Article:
I can’t write anymore. Or maybe it’s that I just don’t want to. I don’t want to delve into the dark corners of grief, those which hold the loss of my father and the life he left behind. I don’t want to lay out the relationship we had and examine it like a dead frog on a biology table. It’s gone. It’s over. My father is nothing more than ash and memory.
And yet I will. I know I will. Someday, somehow, the words will pour out of me like the alcohol poured down his throat. Because he is more than ash. He is more than memory. He is me. He is my brother. He is energy that lives on with every beat of my heart and rise of the sun. I listen for his voice in the chirp of the birds, and I reach for his touch in the incoming breeze. And I swear sometimes he is there.
He is not gone. He is not gone. He is not gone.
He is only different.
January 3, 2020 was the last time I saw him before it happened. Before a slip on the ice led to a broken leg. Before a broken leg led to surgery. Before surgery led to complications. Before his last breath swirled around me and his heart stopped below my fingers.
Before he was different.
I was headed back to California that day, over twenty-five-hundred miles away. He sat on my grandmother’s patio, deep in admiration of the photograph he held in his hand. He placed it on the railing without words. Then I, too, admired the photograph, one of him and me fishing nearly three decades ago. And I felt it; what, I didn’t know. But there was something inside of me, around me, that made life stand still. There was something about the way he had looked at that photograph, something about the way he looked at me in it, that made me realize, at thirty-years-old, just how much my father loved me.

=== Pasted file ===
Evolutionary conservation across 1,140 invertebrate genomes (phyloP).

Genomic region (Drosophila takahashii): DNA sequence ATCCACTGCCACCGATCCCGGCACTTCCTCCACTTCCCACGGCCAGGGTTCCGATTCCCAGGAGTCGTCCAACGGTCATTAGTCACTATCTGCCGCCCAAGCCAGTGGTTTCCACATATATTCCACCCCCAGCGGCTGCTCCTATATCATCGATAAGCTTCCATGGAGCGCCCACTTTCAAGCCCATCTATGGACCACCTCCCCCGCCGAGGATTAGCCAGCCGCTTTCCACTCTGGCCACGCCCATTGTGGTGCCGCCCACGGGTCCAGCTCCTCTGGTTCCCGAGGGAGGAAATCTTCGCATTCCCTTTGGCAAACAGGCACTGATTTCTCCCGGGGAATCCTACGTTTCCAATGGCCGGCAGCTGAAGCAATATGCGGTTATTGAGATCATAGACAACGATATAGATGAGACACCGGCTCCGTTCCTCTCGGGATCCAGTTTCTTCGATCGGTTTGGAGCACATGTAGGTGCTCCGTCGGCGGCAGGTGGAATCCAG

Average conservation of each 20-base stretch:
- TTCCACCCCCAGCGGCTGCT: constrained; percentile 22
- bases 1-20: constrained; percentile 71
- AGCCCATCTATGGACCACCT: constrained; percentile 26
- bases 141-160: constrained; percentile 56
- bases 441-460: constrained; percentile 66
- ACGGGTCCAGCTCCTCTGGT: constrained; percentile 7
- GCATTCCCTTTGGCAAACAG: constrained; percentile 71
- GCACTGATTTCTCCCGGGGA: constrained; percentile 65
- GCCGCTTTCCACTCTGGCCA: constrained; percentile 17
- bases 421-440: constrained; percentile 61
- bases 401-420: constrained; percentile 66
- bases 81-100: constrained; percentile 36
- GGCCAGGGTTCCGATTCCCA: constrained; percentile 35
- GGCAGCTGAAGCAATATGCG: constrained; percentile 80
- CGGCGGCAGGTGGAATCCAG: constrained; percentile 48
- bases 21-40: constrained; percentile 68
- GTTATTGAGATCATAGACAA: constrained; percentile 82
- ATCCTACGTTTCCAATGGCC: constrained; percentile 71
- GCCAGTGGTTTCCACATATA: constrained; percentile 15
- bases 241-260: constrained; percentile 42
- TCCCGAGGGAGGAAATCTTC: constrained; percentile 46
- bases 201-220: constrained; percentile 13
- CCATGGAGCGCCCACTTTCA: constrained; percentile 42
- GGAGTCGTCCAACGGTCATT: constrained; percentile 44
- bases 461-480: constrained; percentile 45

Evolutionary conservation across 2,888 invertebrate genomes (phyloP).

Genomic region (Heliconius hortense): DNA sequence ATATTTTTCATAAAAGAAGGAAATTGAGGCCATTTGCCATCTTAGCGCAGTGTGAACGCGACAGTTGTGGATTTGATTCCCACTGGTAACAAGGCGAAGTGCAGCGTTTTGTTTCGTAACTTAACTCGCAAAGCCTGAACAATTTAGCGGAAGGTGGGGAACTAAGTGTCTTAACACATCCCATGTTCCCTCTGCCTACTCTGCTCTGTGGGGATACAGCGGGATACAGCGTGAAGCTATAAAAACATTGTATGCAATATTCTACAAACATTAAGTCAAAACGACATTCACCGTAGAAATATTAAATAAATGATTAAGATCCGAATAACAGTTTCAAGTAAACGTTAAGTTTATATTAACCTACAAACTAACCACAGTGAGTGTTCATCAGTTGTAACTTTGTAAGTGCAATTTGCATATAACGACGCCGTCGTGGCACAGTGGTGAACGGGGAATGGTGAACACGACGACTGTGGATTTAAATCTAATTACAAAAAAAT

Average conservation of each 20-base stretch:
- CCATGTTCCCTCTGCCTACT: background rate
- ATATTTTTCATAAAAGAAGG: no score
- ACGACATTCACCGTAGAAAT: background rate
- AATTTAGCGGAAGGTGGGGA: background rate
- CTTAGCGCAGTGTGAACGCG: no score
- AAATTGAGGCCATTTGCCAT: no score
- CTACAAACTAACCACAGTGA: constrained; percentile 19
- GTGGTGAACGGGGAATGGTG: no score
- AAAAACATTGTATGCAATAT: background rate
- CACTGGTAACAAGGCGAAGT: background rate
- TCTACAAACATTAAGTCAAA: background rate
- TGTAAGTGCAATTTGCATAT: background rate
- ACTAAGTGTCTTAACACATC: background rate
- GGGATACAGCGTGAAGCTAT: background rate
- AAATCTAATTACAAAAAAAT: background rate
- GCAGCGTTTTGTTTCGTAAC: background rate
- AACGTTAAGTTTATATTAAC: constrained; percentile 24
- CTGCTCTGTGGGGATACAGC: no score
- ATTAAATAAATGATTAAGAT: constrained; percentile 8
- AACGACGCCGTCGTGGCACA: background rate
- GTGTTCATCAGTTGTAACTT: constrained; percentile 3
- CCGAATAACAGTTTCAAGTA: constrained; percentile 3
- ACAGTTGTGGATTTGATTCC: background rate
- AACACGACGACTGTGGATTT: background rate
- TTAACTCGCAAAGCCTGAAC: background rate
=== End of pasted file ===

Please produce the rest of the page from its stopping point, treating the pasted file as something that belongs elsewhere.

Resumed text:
I sat at my grandmother’s table the day after I returned to New York, two days after I learned my father’s life was reaching its end. And there on the table was the photograph. It had appeared, I was told, as if out of nowhere after my father had been hospitalized. I admired it again, now wishing I had realized sooner, not only how much he loved me, but how much I loved him.
That was so beautiful Emily. Grief is like going through doors
You open each door painfully. You never know what’s on the other side
You learn to live with your grief and each door. Sometime your heart will heal. And you’ll have memories. It takes time and alot of tears. Love uncle Joe.